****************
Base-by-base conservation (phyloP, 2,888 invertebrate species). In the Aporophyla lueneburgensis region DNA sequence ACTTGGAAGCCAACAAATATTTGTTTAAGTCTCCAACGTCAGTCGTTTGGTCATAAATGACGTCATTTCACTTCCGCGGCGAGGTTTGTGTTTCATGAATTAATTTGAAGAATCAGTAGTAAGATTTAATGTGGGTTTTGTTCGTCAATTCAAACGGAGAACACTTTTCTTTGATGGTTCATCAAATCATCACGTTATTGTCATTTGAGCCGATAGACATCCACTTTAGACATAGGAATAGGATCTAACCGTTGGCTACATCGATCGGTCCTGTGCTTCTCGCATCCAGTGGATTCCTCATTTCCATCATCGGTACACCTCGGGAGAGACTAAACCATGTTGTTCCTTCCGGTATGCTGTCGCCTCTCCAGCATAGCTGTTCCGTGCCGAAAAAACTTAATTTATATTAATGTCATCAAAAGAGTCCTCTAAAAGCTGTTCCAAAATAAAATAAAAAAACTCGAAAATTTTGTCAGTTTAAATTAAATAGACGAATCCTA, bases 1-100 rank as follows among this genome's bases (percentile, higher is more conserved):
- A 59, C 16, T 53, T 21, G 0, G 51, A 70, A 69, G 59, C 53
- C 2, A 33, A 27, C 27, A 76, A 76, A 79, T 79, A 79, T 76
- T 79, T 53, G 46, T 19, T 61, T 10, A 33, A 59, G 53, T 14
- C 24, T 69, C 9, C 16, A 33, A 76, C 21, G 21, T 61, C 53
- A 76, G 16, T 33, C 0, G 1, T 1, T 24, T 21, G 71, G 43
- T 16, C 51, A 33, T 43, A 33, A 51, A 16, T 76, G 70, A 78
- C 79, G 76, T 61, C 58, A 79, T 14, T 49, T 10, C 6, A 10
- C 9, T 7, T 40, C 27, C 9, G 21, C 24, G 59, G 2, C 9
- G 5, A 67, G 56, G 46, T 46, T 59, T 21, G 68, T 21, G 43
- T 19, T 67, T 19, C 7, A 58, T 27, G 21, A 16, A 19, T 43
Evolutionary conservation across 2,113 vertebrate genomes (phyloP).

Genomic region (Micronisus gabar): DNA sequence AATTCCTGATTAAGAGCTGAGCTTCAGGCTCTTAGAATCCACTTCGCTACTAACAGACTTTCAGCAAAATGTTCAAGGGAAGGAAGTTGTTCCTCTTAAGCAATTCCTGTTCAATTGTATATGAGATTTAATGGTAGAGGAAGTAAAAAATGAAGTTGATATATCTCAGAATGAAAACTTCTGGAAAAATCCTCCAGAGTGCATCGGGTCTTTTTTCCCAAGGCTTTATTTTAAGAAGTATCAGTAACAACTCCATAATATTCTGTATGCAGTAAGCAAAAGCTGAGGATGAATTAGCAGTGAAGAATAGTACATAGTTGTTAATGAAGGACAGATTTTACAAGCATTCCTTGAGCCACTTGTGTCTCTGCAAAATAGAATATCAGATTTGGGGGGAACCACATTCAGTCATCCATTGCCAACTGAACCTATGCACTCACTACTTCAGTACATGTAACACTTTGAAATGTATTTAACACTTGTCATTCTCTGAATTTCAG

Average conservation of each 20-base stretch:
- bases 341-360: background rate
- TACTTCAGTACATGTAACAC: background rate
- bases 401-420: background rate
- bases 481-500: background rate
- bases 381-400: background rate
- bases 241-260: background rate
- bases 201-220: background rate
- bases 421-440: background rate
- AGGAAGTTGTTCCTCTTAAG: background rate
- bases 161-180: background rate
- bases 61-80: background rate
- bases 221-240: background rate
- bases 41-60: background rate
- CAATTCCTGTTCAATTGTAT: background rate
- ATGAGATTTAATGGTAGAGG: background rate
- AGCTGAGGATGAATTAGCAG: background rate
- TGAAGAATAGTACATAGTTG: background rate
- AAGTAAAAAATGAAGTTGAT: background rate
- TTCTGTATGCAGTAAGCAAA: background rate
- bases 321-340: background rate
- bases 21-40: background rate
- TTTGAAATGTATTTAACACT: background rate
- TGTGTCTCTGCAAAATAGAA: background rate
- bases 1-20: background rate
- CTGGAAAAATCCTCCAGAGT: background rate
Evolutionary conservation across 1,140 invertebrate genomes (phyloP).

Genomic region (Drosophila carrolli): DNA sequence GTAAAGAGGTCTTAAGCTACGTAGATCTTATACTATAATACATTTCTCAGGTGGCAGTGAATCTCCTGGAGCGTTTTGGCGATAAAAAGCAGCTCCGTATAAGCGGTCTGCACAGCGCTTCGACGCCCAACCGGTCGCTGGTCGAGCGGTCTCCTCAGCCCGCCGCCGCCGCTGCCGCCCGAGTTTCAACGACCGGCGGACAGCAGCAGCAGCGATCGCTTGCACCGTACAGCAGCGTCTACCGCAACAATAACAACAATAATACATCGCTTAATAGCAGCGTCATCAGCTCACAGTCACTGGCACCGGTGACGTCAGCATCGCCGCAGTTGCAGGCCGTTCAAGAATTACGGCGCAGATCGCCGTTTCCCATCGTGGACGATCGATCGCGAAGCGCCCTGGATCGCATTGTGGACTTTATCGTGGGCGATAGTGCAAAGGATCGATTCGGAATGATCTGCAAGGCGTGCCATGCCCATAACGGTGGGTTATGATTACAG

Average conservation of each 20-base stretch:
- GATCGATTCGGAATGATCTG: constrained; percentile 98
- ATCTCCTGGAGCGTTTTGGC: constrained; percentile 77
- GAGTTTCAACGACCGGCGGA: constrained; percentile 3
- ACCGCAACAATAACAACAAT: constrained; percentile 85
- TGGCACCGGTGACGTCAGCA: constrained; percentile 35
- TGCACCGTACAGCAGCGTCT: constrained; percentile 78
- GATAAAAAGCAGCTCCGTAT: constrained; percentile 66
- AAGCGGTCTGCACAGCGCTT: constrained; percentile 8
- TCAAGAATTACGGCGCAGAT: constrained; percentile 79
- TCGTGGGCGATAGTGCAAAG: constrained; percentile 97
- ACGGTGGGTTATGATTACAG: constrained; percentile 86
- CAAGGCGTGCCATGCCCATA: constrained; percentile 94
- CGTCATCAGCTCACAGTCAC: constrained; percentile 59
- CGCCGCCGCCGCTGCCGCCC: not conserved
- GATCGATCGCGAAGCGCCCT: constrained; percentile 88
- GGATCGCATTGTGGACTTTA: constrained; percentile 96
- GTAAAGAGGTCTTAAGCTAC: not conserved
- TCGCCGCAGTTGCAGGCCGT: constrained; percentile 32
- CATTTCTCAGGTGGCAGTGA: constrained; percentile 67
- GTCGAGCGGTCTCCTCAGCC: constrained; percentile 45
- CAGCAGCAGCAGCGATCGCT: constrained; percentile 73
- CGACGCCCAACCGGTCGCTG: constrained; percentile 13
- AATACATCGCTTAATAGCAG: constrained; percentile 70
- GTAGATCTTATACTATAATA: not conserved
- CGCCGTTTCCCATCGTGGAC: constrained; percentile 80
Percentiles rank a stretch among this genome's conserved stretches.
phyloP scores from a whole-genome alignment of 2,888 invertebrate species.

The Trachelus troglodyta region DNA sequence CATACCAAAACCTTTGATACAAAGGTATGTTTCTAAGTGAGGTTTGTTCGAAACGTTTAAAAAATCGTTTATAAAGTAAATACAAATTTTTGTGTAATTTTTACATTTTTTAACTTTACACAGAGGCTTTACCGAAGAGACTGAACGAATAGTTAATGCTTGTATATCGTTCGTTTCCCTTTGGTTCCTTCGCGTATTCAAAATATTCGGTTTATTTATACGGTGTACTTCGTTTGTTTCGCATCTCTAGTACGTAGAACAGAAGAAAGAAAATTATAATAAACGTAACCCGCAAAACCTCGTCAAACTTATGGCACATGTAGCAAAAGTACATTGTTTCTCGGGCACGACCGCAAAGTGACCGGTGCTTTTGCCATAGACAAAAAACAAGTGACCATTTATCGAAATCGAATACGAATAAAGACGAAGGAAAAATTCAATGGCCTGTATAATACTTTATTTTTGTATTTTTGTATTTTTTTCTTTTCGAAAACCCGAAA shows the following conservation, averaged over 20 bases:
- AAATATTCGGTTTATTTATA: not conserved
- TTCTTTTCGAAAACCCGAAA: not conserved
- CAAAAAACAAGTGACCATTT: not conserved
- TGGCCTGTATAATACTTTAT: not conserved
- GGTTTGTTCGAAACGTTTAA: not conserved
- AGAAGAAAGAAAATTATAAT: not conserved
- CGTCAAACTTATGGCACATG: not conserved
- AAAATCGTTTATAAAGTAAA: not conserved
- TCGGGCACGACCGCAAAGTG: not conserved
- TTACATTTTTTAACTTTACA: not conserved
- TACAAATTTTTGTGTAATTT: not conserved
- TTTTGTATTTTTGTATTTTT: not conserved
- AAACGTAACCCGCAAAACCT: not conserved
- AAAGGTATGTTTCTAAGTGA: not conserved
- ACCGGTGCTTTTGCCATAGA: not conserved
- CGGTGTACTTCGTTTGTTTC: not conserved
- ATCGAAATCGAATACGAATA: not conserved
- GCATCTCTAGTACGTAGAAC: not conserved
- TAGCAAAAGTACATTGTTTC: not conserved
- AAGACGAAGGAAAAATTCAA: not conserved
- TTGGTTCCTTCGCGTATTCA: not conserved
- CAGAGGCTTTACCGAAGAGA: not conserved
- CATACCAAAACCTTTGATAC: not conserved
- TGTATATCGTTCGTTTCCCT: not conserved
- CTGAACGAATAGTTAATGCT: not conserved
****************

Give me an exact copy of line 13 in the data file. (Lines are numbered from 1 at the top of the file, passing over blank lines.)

Genomic region (Micronisus gabar): DNA sequence AATTCCTGATTAAGAGCTGAGCTTCAGGCTCTTAGAATCCACTTCGCTACTAACAGACTTTCAGCAAAATGTTCAAGGGAAGGAAGTTGTTCCTCTTAAGCAATTCCTGTTCAATTGTATATGAGATTTAATGGTAGAGGAAGTAAAAAATGAAGTTGATATATCTCAGAATGAAAACTTCTGGAAAAATCCTCCAGAGTGCATCGGGTCTTTTTTCCCAAGGCTTTATTTTAAGAAGTATCAGTAACAACTCCATAATATTCTGTATGCAGTAAGCAAAAGCTGAGGATGAATTAGCAGTGAAGAATAGTACATAGTTGTTAATGAAGGACAGATTTTACAAGCATTCCTTGAGCCACTTGTGTCTCTGCAAAATAGAATATCAGATTTGGGGGGAACCACATTCAGTCATCCATTGCCAACTGAACCTATGCACTCACTACTTCAGTACATGTAACACTTTGAAATGTATTTAACACTTGTCATTCTCTGAATTTCAG